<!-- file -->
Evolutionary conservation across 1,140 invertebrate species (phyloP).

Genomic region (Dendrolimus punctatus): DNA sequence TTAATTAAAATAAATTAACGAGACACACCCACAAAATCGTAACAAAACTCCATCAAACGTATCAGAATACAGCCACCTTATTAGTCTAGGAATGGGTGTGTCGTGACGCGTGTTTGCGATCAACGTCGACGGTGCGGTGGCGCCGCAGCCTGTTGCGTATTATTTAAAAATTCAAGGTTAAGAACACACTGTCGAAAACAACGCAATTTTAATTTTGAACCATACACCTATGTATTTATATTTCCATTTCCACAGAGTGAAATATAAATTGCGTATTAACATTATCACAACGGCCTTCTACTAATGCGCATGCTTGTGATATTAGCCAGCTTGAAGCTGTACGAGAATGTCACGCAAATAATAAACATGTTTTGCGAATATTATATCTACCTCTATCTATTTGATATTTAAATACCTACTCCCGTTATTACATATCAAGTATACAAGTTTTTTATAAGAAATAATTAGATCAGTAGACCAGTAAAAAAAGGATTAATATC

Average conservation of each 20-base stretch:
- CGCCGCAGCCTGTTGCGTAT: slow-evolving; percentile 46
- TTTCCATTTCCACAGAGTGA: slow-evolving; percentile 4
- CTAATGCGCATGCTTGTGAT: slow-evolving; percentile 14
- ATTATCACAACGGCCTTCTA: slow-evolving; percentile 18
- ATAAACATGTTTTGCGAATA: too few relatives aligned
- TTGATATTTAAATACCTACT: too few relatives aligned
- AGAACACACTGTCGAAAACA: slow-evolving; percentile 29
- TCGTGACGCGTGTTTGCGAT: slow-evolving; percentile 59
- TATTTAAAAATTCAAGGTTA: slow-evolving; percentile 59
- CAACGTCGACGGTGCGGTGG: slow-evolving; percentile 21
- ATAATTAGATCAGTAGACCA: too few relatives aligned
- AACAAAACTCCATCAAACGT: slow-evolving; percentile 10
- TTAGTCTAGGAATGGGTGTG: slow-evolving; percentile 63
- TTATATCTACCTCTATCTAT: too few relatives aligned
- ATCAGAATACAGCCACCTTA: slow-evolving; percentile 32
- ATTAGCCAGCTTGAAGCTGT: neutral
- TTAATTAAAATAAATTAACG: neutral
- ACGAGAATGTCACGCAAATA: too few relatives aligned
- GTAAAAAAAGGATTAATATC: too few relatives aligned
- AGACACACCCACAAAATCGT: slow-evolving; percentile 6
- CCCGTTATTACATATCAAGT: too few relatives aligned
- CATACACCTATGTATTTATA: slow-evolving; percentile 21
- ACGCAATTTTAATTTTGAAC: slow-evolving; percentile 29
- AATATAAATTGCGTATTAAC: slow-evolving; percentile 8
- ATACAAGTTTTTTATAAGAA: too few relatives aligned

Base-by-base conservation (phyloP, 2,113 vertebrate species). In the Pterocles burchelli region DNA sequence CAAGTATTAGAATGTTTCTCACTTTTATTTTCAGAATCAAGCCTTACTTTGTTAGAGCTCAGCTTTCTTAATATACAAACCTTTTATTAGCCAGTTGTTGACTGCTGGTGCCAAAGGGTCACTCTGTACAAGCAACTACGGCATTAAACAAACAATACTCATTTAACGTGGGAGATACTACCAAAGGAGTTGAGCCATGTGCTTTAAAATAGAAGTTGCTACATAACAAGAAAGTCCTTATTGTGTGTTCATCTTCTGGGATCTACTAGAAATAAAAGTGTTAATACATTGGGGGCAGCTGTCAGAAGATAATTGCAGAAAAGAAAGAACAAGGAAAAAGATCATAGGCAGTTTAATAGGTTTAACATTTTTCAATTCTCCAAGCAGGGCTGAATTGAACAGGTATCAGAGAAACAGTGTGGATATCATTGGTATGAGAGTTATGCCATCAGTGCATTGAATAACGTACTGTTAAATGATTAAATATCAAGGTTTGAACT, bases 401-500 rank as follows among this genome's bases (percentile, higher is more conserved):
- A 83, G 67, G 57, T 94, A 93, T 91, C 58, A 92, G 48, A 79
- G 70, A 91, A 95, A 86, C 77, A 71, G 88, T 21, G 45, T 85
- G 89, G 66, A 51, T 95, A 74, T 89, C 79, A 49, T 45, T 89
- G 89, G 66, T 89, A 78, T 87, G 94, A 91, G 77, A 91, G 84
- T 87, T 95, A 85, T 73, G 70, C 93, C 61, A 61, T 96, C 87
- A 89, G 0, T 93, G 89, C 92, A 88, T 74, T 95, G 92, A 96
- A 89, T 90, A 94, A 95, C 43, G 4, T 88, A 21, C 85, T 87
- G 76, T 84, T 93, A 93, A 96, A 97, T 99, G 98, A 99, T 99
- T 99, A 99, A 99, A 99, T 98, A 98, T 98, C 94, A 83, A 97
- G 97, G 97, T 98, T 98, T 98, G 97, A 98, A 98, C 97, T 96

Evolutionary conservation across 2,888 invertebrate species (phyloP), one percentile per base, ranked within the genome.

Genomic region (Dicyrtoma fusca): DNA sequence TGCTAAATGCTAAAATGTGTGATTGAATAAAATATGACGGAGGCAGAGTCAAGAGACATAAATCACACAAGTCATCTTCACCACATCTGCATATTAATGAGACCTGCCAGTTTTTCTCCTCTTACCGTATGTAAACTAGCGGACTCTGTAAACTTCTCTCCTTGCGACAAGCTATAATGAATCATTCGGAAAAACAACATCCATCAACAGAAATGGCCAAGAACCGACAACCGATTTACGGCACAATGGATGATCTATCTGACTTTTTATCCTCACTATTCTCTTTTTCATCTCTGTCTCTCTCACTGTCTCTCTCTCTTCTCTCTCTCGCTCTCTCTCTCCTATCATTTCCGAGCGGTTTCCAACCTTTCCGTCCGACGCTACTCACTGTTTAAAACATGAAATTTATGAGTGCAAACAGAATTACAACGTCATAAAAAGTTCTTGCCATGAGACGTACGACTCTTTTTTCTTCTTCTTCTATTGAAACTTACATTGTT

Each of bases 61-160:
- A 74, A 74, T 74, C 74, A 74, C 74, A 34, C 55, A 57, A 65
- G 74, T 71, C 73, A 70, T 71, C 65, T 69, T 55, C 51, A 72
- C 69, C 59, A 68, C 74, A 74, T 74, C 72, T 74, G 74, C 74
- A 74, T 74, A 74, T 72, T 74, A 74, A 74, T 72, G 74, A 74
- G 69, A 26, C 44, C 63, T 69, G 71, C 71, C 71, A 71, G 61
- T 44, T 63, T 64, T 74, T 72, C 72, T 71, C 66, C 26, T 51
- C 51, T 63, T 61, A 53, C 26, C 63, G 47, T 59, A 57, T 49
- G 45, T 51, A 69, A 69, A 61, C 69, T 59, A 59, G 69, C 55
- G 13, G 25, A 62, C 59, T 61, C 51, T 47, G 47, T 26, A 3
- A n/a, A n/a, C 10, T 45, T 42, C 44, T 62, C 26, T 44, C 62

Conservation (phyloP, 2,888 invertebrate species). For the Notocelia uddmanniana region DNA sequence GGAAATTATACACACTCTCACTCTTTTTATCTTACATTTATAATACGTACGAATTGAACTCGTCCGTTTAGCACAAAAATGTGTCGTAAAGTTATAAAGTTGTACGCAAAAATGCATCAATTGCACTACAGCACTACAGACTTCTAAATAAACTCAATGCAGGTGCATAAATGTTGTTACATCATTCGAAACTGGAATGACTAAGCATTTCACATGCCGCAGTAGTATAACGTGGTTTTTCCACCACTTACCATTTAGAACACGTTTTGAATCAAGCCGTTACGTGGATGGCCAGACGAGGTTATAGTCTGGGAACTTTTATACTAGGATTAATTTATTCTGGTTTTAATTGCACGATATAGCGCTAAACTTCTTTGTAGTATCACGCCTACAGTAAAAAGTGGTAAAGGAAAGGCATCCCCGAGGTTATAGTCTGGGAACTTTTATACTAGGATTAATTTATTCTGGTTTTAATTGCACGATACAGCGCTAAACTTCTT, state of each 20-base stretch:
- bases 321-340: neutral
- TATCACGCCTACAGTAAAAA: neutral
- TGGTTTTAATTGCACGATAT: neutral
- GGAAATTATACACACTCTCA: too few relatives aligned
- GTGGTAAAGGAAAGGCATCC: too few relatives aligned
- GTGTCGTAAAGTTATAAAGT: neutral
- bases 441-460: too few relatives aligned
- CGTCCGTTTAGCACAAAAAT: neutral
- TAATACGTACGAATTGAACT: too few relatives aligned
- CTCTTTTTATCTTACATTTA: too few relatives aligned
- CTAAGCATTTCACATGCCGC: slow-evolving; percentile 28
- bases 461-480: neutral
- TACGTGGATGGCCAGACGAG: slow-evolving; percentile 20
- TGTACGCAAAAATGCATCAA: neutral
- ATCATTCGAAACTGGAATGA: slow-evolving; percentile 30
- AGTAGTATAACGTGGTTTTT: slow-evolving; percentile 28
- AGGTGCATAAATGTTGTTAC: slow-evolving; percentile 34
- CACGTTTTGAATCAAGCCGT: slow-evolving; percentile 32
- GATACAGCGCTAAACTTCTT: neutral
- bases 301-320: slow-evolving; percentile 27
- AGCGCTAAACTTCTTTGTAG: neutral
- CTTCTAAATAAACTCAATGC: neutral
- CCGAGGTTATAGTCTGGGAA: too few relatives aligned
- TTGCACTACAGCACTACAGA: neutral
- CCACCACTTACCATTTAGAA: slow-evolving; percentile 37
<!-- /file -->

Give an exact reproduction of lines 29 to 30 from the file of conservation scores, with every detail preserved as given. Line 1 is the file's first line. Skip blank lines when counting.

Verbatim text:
Base-by-base conservation (phyloP, 2,113 vertebrate species). In the Pterocles burchelli region DNA sequence CAAGTATTAGAATGTTTCTCACTTTTATTTTCAGAATCAAGCCTTACTTTGTTAGAGCTCAGCTTTCTTAATATACAAACCTTTTATTAGCCAGTTGTTGACTGCTGGTGCCAAAGGGTCACTCTGTACAAGCAACTACGGCATTAAACAAACAATACTCATTTAACGTGGGAGATACTACCAAAGGAGTTGAGCCATGTGCTTTAAAATAGAAGTTGCTACATAACAAGAAAGTCCTTATTGTGTGTTCATCTTCTGGGATCTACTAGAAATAAAAGTGTTAATACATTGGGGGCAGCTGTCAGAAGATAATTGCAGAAAAGAAAGAACAAGGAAAAAGATCATAGGCAGTTTAATAGGTTTAACATTTTTCAATTCTCCAAGCAGGGCTGAATTGAACAGGTATCAGAGAAACAGTGTGGATATCATTGGTATGAGAGTTATGCCATCAGTGCATTGAATAACGTACTGTTAAATGATTAAATATCAAGGTTTGAACT, bases 401-500 rank as follows among this genome's bases (percentile, higher is more conserved):
- A 83, G 67, G 57, T 94, A 93, T 91, C 58, A 92, G 48, A 79